Another area of development will be community partnership grants. We want to help people collaborate in places where they might not otherwise collaborate, to raise the level of excellence in the research. This is an area of focus for us to help strengthen the ways in which we engage our community stakeholders in the design and conduct of translational research. We hope faculty will be thinking about ways to partner with community organizations and patient advocacy groups and even specific interested patients who might be interested in research.
The other grant program that we have already launched is the Career Development Scholars program. That program is specifically for junior faculty who want to focus their careers in clinical translational research. These two year grants cover 75% effort for research and career development activities for five scholars. They are to get external funding after those two years, or their home department will have to support a third year of 75% effort. So the support is up to three years total – two years paid by THRIV and a third year paid by their department. Our hope is that this will help launch their research careers and that they each get federal career development grants, like the NIH K- awards, or some other independent research award. Our program is intended to be sort of a pre-K award launching program. We think this is going to have substantial impact on the success of our NIH K-award applicants.
Q: What’s the best way for faculty members to know when a grant is available through THRIV?
We send out the call through the Dean’s Office of numerous schools across grounds and the Office of the Vice President for Research. Faculty can also visit our website to see what the current calls for proposals are: http://thriv.virginia.edu/funding-opportunities/.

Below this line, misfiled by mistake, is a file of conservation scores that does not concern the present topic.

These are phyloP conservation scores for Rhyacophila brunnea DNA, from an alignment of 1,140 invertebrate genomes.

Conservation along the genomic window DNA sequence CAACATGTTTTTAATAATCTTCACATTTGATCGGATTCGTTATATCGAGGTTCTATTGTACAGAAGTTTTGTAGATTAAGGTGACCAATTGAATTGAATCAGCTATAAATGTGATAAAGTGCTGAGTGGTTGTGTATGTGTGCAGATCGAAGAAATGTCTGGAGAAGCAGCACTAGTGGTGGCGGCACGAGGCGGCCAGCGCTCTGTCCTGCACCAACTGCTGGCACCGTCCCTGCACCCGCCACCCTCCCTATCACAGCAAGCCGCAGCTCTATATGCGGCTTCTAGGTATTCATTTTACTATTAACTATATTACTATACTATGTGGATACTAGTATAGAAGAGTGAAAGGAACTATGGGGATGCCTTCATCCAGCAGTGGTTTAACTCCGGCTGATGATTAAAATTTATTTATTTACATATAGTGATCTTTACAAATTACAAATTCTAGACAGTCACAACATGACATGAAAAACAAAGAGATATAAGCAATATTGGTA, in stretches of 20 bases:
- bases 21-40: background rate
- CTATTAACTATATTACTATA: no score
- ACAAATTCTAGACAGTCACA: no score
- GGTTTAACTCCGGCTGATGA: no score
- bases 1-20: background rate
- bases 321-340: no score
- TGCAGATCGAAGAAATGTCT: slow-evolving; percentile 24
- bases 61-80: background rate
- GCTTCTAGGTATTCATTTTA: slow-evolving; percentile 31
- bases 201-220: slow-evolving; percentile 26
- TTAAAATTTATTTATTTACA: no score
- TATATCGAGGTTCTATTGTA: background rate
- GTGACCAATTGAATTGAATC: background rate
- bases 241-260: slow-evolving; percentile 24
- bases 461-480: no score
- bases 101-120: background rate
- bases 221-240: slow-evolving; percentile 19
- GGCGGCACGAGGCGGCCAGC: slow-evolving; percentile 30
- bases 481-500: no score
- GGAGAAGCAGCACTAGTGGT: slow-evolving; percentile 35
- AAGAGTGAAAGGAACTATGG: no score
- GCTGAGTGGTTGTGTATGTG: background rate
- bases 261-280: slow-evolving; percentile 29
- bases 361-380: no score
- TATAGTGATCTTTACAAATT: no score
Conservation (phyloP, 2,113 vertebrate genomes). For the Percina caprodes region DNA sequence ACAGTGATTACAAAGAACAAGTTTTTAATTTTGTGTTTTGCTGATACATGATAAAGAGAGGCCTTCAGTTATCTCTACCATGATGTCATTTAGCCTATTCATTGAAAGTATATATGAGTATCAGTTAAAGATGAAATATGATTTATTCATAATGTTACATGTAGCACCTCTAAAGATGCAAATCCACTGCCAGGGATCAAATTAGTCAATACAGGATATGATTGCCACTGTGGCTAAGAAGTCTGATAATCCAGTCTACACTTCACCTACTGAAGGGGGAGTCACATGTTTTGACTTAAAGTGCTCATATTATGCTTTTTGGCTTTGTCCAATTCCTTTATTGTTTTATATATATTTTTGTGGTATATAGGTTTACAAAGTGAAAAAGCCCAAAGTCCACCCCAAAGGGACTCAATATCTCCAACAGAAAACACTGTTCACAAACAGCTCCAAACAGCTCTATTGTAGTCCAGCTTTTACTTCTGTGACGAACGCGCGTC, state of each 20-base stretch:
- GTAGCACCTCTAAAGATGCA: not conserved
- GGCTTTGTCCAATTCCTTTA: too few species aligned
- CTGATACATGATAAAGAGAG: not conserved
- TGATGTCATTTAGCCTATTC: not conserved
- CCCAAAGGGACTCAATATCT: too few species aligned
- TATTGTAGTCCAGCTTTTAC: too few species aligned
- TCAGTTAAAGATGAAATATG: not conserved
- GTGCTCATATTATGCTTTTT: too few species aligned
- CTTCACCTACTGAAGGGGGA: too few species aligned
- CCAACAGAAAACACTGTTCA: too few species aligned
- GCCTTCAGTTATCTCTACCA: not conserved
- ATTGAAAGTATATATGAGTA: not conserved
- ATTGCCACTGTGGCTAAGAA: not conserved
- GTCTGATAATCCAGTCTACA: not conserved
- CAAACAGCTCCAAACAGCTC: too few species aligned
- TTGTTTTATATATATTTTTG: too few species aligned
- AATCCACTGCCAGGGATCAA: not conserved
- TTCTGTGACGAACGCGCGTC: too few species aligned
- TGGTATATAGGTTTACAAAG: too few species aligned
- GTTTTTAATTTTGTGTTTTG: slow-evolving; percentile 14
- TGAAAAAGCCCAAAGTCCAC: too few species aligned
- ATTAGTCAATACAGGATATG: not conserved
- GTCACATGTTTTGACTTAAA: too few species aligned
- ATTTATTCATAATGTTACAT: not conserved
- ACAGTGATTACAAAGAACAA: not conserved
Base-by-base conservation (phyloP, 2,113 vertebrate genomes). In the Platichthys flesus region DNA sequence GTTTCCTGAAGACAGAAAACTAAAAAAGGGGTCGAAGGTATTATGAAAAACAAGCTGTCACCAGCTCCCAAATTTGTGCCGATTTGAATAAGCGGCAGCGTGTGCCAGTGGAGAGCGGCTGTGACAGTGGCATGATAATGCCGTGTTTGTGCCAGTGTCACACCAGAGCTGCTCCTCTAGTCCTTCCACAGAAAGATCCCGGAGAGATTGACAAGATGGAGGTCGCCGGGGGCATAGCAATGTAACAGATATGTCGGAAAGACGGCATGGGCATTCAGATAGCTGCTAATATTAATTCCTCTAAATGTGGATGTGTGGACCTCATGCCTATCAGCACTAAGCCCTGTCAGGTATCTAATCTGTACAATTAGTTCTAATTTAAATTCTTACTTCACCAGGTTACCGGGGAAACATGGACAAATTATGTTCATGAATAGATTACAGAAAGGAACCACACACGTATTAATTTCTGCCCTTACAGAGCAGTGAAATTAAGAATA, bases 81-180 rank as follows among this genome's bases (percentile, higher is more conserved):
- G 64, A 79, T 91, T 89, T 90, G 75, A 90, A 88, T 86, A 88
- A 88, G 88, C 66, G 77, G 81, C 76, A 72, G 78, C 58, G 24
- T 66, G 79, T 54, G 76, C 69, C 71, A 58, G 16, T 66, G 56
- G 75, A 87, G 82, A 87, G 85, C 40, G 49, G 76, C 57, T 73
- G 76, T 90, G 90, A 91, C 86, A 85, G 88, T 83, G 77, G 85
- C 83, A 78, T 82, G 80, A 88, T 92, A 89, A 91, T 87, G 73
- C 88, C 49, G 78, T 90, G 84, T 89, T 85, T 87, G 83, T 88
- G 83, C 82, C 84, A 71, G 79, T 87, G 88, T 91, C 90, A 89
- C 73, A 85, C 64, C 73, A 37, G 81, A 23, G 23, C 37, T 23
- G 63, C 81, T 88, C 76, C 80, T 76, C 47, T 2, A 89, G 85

Q: How long have you been at UVA?
I have been at UVA for 22 years in June. I was 8 months pregnant with my oldest child when I arrived. That’s how I keep track!
Q: Is there something that you’ve worked on or accomplished in your career that you’re particularly proud of or glad you were able to experience?
One of the important things that I end up talking to junior faculty about is how important family is. I would have to say I am most proud of my kids. They are great people, and I do not feel like I’ve sacrificed my relationship with my kids due to my career. I think it has benefited them to see me work and be excited about my job. They understand that you need to love what you do. Working and raising a family is hard and no one does it perfectly but I wouldn’t trade either piece. One of the big things that I feel like I’ve never mastered is the perfect balance, but I feel so fortunate to have great kids and a job that I love.
On the national stage, I often get asked to talk about how to do it all; how to be academically successful and be an academic leader and be a scientist and be a clinician and be a parent. I never have a good answer as it is challenging but it’s so worth it. None of this would be as much fun if I didn’t have my family. That’s one of my biggest accomplishments.
Q: Do you have a favorite local restaurant or hangout spot?
Well, I have teenage and just post-teenage boys, so the restaurants I go to, you don’t want to talk about! We’re real outdoorsy people. The kids love to hike. I love to cycle. We all love basketball, and my oldest loves golf. We enjoy Charlottesville, where we can be outside twelve months out of the year – as opposed to Buffalo, New York, where I grew up!
Link to the original post by UVa School of Medicine Faculty Development: